But after years of learning about who's snooping into everything we do online, privacy on the web is hardly a given. It's not just about government spying; it's also about how much data big companies such as Amazon, Google, Facebook, and Microsoft have collected in order to serve up targeted ads—not to mention how much of your personal data gets scooped up in all the breaches and hacks.
There are always going to be good reasons for people to go online without being tracked. For one, anonymity may be the only way for a real whistleblower to reveal corruption, considering how some have been treated. Journal of Information Literacy. View of Enhancing students’ professional information literacy. Information Literacy Is A Process, Not A Skill To Achieve. Information Literacy plays a huge part in our everyday lives; with the amount of data bombarding us in every day, hour or even minute, it’s crucial for one to be able to navigate between the different, more or less reliable sources.
However, this is not a skill you can just learn once, and then be set for the rest of your life – it is a process. Digital Literacy and the Teacher Librarian - Part One. For this 2-part guest blog, we are delighted to welcome Trisha Templeton, Teacher Librarian at Daramalan College, ACT.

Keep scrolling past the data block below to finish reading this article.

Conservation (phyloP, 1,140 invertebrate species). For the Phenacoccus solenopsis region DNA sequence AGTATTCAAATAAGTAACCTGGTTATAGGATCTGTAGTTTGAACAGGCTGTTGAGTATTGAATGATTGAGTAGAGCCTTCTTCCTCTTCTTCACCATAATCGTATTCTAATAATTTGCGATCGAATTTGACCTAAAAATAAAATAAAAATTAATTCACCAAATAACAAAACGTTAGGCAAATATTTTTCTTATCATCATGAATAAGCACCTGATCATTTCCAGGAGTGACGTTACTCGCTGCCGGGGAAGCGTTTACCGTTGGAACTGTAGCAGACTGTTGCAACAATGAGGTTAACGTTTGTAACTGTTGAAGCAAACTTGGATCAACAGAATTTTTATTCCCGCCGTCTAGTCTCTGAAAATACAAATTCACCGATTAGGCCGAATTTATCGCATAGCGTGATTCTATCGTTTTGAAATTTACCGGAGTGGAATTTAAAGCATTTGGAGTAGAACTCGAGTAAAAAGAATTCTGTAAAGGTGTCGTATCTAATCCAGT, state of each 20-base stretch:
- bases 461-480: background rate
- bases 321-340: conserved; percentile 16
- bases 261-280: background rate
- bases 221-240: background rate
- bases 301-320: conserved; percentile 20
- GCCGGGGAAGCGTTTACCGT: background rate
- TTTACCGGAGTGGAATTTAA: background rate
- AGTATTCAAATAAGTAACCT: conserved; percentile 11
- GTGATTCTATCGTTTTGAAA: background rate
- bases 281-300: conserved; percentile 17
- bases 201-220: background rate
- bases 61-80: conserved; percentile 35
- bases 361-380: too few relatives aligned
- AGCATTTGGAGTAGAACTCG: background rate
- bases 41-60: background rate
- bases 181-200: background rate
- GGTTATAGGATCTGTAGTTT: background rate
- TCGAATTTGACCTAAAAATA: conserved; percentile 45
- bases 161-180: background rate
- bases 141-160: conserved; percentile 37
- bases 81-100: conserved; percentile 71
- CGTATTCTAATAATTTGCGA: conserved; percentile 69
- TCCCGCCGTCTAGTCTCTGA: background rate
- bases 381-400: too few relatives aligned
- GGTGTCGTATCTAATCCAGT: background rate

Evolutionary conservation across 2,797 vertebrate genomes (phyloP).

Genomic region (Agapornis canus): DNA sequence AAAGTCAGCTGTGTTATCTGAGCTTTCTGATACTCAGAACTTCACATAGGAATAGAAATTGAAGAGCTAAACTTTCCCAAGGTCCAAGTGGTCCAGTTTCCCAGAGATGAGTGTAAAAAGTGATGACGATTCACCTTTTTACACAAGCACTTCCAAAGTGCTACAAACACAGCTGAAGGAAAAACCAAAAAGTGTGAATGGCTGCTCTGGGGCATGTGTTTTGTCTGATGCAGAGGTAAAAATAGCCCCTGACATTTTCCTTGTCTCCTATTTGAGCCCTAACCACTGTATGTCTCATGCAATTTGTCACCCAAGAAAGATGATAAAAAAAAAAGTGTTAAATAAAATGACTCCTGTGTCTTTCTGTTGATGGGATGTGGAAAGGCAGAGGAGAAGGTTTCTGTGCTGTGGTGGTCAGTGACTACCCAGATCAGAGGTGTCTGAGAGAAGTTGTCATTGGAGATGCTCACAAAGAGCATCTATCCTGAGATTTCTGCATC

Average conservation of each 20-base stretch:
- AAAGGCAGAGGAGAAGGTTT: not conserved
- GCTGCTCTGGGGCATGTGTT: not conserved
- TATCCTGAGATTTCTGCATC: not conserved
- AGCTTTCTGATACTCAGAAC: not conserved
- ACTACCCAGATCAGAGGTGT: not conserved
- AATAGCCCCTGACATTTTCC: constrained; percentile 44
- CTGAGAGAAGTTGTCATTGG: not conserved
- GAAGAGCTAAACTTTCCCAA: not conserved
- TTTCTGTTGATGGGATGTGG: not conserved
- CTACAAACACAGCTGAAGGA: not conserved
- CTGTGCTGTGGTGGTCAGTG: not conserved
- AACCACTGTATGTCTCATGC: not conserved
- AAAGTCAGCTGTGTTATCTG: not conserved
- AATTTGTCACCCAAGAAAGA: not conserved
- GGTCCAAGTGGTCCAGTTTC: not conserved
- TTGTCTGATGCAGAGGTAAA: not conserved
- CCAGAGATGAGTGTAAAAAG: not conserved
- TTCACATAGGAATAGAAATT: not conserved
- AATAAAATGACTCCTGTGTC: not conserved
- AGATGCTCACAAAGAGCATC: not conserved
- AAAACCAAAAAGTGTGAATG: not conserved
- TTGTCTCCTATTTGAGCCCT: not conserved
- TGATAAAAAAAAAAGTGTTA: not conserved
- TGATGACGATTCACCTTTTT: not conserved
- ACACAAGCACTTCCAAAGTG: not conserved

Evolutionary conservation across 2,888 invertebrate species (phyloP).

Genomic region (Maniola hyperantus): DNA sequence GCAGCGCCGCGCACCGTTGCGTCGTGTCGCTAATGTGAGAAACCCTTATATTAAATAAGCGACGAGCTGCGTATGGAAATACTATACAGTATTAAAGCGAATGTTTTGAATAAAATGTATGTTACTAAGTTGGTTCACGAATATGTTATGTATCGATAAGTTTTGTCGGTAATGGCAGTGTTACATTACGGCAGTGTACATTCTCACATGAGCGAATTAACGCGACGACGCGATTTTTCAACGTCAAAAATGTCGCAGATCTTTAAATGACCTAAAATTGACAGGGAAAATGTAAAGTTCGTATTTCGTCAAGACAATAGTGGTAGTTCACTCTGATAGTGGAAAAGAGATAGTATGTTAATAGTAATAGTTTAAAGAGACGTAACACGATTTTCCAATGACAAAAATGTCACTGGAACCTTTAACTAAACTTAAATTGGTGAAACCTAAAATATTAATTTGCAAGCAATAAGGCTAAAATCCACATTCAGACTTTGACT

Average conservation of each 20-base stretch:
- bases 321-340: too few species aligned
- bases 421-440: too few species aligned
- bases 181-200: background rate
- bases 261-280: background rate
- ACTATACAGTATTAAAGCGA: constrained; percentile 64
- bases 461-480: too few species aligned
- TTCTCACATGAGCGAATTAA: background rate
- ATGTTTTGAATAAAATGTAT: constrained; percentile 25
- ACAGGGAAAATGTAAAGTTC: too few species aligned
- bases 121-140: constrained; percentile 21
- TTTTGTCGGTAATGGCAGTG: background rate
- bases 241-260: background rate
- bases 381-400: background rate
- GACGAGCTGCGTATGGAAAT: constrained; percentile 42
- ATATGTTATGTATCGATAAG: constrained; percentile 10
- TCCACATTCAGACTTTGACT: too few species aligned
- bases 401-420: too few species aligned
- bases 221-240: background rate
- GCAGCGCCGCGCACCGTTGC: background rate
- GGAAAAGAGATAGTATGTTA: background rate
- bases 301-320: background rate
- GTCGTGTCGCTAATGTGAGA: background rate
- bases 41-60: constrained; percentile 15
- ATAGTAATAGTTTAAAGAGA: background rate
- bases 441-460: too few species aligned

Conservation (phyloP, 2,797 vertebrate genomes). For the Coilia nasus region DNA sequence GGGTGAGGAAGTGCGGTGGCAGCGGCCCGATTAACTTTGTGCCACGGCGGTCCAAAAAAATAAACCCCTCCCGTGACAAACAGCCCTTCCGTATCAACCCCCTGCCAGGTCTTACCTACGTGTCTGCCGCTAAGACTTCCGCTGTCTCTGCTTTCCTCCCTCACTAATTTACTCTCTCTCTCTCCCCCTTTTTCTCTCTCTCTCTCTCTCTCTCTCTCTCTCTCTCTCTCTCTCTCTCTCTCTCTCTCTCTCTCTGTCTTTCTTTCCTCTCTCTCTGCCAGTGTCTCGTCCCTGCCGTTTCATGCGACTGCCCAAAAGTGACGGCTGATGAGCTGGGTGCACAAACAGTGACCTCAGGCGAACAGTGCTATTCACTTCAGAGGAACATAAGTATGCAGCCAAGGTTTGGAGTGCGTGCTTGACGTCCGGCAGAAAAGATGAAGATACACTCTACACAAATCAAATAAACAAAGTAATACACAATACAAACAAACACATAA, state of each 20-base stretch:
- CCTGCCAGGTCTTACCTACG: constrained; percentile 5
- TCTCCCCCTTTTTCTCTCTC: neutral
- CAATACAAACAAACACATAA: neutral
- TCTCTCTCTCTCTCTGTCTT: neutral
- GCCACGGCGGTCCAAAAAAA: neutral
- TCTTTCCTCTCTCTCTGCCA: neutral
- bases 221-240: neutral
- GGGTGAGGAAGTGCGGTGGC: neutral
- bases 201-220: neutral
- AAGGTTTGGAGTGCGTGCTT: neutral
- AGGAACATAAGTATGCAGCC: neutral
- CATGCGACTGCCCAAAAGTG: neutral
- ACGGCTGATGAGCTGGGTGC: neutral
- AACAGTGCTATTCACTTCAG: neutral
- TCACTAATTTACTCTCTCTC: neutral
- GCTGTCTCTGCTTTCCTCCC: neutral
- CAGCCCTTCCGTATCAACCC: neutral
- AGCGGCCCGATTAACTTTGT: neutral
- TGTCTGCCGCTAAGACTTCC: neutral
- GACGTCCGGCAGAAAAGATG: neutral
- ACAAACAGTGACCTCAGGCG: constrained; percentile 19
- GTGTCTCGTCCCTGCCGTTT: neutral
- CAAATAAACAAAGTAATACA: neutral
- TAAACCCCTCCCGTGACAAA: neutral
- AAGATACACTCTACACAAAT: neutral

The impacts of poor digital literacy. The world’s economy has evolved with the transfer from production lines to one structured upon the creation and dissemination of information. This era has been revolutionised by the ubiquitous presence of the internet and the speed in which it is generated. Combined with rapidly evolving technology; access, use and production of information is easier. How to spot fake news - Netsafe – Providing free online safety advice in New Zealand.
Spotting misinformation is not easy and these days it’s spreading more than ever – a third of people have accidentally shared it online and 50% are concerned about mistakenly spreading it.